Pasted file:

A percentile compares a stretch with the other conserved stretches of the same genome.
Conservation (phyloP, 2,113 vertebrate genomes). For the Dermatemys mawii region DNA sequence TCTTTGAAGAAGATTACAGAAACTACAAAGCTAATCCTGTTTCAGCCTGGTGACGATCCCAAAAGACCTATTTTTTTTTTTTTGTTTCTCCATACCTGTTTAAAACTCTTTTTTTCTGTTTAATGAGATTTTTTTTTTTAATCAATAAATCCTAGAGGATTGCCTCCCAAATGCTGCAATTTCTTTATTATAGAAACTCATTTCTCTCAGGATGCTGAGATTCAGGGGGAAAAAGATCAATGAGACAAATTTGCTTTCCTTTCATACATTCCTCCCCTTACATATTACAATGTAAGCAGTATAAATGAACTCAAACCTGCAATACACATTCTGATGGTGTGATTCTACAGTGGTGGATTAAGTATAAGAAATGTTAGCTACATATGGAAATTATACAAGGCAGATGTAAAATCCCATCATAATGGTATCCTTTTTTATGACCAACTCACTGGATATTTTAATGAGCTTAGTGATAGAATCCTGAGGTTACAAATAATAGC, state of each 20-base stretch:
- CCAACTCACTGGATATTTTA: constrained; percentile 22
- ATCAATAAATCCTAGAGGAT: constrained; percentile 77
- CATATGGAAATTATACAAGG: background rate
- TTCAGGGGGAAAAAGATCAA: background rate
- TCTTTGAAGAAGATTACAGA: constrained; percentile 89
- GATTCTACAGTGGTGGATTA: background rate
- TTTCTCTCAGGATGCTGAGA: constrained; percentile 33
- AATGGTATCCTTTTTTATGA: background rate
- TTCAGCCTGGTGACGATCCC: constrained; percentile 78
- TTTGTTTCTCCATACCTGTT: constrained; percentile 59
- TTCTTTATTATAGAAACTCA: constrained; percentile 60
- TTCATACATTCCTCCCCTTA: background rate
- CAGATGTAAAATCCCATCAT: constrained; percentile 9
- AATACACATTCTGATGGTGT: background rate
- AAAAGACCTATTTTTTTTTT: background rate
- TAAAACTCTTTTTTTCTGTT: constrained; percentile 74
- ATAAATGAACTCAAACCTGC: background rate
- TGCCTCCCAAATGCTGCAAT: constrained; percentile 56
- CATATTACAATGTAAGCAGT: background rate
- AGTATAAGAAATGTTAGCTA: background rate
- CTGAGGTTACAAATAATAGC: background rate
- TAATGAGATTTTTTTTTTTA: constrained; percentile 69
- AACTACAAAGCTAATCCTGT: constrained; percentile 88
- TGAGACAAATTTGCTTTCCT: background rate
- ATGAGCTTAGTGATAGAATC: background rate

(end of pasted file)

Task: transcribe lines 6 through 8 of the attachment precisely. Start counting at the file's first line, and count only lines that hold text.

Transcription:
- TTCAGGGGGAAAAAGATCAA: background rate
- TCTTTGAAGAAGATTACAGA: constrained; percentile 89
- GATTCTACAGTGGTGGATTA: background rate